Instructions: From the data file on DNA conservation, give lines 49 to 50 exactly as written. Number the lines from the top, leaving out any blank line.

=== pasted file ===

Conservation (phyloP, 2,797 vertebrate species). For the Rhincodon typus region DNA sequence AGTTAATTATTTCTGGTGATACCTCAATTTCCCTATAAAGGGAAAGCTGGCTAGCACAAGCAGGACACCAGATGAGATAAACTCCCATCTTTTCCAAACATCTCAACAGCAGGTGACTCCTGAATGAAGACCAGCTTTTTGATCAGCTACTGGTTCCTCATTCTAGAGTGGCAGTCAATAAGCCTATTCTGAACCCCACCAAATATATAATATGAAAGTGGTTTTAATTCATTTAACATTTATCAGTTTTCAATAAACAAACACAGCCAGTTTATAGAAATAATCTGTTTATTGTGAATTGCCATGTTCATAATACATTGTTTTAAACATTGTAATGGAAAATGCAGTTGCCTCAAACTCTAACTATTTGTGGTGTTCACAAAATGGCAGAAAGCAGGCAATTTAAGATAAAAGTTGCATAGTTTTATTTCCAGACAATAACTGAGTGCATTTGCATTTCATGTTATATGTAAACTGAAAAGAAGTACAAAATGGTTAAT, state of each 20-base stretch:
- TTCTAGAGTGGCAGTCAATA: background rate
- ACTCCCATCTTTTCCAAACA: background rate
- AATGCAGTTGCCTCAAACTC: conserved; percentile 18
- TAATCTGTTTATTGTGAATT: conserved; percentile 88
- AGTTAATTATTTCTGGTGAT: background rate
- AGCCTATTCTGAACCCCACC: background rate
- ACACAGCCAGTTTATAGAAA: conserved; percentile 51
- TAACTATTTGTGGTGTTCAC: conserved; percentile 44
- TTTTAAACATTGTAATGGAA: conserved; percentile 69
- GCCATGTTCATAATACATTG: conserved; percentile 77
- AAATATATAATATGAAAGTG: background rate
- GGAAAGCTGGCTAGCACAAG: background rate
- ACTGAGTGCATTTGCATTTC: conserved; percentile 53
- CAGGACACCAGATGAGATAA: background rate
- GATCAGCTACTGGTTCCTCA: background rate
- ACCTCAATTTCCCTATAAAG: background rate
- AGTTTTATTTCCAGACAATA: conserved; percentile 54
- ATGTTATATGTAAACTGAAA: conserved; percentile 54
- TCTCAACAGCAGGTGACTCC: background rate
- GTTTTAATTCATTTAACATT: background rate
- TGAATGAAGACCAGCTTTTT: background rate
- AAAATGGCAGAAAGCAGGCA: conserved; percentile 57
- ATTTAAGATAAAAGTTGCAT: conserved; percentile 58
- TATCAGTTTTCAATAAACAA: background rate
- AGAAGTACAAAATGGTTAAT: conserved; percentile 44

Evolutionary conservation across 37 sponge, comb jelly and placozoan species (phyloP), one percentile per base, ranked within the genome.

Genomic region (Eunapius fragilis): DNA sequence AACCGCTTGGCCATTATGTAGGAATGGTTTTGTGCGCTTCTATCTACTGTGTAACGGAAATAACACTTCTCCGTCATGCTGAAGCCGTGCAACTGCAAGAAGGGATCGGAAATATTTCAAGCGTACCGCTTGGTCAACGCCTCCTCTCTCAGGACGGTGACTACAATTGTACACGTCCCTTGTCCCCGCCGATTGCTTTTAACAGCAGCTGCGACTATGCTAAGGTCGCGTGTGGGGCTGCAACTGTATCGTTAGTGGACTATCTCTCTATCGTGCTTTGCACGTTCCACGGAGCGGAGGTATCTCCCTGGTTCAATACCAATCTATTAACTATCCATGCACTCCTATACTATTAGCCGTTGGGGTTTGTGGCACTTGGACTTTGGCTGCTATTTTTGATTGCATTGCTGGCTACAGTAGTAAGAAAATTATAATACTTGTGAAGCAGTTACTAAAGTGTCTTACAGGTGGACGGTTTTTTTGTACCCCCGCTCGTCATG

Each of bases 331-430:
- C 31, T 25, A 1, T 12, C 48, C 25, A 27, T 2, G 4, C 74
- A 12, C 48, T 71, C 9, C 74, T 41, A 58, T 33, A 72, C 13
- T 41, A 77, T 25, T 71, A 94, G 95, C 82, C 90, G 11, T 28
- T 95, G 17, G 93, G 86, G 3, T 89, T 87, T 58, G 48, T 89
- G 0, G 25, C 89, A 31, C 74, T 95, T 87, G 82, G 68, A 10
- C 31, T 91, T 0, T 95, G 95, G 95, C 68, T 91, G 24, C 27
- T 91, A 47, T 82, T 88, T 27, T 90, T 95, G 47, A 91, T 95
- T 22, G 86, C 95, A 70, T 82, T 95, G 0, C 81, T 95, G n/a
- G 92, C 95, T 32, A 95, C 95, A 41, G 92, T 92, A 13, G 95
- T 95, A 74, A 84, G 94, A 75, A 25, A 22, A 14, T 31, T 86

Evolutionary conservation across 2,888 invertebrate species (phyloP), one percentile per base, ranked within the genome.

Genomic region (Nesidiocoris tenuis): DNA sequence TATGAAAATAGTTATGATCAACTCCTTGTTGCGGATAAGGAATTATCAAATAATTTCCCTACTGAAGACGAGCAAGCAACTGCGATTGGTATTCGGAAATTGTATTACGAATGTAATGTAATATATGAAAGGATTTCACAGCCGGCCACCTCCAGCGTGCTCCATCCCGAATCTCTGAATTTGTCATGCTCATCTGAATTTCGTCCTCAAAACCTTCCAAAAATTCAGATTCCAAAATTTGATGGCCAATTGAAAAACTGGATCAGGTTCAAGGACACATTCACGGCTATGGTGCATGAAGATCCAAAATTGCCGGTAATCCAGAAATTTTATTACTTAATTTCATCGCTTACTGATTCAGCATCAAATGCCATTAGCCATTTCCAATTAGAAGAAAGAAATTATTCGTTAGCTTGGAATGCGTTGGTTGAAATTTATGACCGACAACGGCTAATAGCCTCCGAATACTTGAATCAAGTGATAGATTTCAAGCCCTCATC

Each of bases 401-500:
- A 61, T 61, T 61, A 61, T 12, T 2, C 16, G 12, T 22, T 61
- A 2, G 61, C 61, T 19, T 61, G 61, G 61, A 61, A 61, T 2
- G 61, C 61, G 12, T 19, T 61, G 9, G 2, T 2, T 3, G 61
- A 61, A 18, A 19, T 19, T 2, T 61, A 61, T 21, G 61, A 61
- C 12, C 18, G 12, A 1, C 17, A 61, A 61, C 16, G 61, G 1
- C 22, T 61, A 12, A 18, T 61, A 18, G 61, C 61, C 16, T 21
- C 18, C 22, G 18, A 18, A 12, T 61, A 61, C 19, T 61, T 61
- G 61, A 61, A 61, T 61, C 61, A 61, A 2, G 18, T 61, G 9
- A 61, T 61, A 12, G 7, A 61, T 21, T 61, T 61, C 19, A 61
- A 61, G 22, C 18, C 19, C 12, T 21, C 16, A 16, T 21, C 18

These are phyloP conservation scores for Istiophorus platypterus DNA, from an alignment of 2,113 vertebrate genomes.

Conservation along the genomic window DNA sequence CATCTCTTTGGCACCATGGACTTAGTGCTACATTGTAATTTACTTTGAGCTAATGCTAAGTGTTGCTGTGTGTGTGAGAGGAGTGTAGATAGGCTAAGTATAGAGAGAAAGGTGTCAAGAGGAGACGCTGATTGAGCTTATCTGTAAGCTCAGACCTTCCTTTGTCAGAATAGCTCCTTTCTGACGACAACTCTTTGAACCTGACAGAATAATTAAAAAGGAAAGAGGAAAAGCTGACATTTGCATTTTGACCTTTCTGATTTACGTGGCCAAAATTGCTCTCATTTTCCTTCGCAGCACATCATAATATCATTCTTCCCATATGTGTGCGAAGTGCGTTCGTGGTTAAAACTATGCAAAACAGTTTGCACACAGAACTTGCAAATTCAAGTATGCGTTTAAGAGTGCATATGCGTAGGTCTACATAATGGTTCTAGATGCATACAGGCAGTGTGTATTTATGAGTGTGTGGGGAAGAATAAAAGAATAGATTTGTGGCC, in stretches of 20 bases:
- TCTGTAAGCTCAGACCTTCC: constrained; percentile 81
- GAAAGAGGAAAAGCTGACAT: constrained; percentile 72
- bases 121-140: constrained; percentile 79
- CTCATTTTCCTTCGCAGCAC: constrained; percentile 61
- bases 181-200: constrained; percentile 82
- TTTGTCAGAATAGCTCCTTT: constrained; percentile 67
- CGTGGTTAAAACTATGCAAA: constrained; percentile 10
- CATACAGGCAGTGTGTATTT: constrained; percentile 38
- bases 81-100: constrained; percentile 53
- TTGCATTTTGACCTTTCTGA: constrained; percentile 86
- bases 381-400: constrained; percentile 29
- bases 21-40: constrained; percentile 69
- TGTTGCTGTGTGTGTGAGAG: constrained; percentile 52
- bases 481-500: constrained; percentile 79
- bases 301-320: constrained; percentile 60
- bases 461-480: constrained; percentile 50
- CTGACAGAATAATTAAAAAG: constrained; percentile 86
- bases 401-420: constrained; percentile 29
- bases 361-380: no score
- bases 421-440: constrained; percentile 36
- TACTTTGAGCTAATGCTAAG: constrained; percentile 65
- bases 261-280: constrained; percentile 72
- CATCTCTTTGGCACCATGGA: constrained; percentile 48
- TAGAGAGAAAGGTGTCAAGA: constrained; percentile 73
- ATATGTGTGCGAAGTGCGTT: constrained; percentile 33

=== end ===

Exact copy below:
- C 18, C 22, G 18, A 18, A 12, T 61, A 61, C 19, T 61, T 61
- G 61, A 61, A 61, T 61, C 61, A 61, A 2, G 18, T 61, G 9